By Dr Oliver Tearle (Loughborough University)
Dylan Thomas was a fascinating man and poet, and his poetry remains much-loved and widely read around the world. But which are his very best poems? In this post, we’ve endeavoured to choose Dylan Thomas’s seven finest poems which we think everyone should read.
Some critics have dismissed Thomas’s poetry as the triumph of sound over sense (a charge levelled at an earlier poet like Swinburne), but in fact Thomas’s poetry is charged with meaning, albeit of an often elusive sort.
‘Charged’ is a good word, too: his poetry positively pulsates with unusual visceral images. These are some of his very best. Follow the title of each poem to read it.
In this, one of Thomas’s best-loved poems, he revisits his childhood, using his visits to his aunt’s farm as the subject-matter. It was written in 1945, just after the end of WWII. ‘Fern Hill’ contains some of the most arresting images in all of Thomas’s poetry (and he was a master of the arresting image!). Look at the ‘fire green as grass’, for instance.
This was Thomas’s breakthrough poem, published in The Listener in March 1934 when Thomas was only nineteen years old. Such was its immediate impact that it attracted the admiring attention of T. S. Eliot, as well as numerous complaints for its ‘obscenity’.
The poem seems to describe the act of conception in highly charged terms, though only very obliquely (although ‘candle in the thighs’ is perhaps a more obvious hint at the poem’s sexual subject-matter).
Written in 1933 while Thomas was still a teenager, and in response to a challenge issued by a friend, ‘And Death Shall Have No Dominion’, as its title suggests, is a poem about immortality. It’s fair to say it’s one of Dylan Thomas’s best-loved poems.
Like Percy Shelley’s ‘Ozymandias’, the poem was the result of a competition between two friends: Bert Trick was an amateur poet whose day job was a grocer, and it was Trick who suggested that they both have a go at writing a poem on the theme of immortality. Both poems were published; you can read Trick’s effort here.
Written during WWII when London was frequently being bombed by the Germans, this poem – as its title makes clear – rejects the usual response to death, especially the death of a young girl.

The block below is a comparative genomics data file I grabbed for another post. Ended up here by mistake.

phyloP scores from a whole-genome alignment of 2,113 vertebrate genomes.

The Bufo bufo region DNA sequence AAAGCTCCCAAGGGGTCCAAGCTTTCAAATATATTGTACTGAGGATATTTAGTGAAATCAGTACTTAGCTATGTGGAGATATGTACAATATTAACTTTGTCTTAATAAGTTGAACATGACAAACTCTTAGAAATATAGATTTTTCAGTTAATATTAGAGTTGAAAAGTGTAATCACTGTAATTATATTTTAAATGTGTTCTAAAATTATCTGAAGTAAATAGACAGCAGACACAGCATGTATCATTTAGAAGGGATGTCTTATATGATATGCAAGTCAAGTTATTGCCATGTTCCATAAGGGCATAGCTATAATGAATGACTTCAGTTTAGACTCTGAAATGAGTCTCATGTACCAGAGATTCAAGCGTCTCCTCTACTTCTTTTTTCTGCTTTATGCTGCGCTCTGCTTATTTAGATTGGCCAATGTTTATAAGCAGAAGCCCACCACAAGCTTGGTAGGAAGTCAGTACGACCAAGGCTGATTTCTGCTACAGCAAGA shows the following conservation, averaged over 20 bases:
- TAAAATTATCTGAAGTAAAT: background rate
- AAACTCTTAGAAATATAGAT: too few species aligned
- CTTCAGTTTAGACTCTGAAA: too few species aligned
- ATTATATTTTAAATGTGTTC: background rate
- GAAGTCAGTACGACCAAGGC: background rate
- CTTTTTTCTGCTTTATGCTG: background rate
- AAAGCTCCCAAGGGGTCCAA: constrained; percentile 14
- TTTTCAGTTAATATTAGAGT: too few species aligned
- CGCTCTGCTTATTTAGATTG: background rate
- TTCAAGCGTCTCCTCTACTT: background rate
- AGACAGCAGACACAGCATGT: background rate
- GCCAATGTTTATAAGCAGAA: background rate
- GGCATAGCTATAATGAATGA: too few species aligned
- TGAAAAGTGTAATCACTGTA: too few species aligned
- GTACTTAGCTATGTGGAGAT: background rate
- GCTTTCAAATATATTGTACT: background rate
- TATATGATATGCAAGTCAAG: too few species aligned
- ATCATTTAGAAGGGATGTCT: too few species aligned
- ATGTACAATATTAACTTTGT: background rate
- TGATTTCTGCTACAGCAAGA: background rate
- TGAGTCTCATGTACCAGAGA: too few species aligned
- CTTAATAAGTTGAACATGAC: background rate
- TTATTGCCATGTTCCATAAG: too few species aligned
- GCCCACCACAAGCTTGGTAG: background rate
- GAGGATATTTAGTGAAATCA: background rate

What sounds like a heartless premise is anything but: Thomas’s argument in the poem is that it is odd and inappropriate to mourn one particular death (especially when ‘mourning’ in itself does no good) when there is so much suffering in the world, and always has been.
Here the references to Jewish symbols such as the ‘synagogue’ and ‘Zion’ suggest not only Old Testament suffering but, indeed, the suffering of the millions of Jewish people who had been, and were still being, killed in the Holocaust. (News of the atrocities was just beginning to reach London when Thomas wrote the poem.) Listen to Thomas reading this poem here.
One of Dylan Thomas’s most famous and best-loved poems, ‘Do Not Go Gentle Into That Good Night’ is a villanelle, a poem divided into three-line stanzas where the same two repeated lines of verse comprise the last line of each alternating stanza. This poetic form enables Thomas to use the title within the poem as both an instruction (or request) and a simple indicative statement.
A number of Dylan Thomas’s poems offer a sinewy, unsentimental approach to death, but Thomas’s own demise would follow not long after he composed these defiant words for his father, so the poem might also, oddly, be analysed as autobiographical, in a quasi-prophetic sort of way.
Written about the death of Thomas’s own father, the poem was completed not long before Dylan himself would die, aged just 39, in 1953. Hear Thomas reading ‘Do Not Go Gentle Into That Good Night’ here. Perhaps Dylan Thomas’s greatest poem?
Few ‘birthday poems‘ have taken the concept quite so literally as Dylan Thomas. In this longer poem, Thomas returns literally to his origins or birth, reimagining the womblike oceanic forces which gave rise to him. Written when Thomas was in his mid-thirties (‘driftwood thirty-fifth wind turned age’), it’s a meditation on getting older as much as it is about being born.
Another birthday poem, ‘Poem in October’ was written in 1944 when Thomas turned 30. The poem celebrates his walks in Laugharne, a small Welsh town where Thomas and his wife settled following their marriage in 1937. Listen to a 1945 recording of Thomas reading ‘Poem in October’ here.
If you enjoyed this pick of the finest Dylan Thomas poems, check out more great poetry with the best poems by Gerard Manley Hopkins.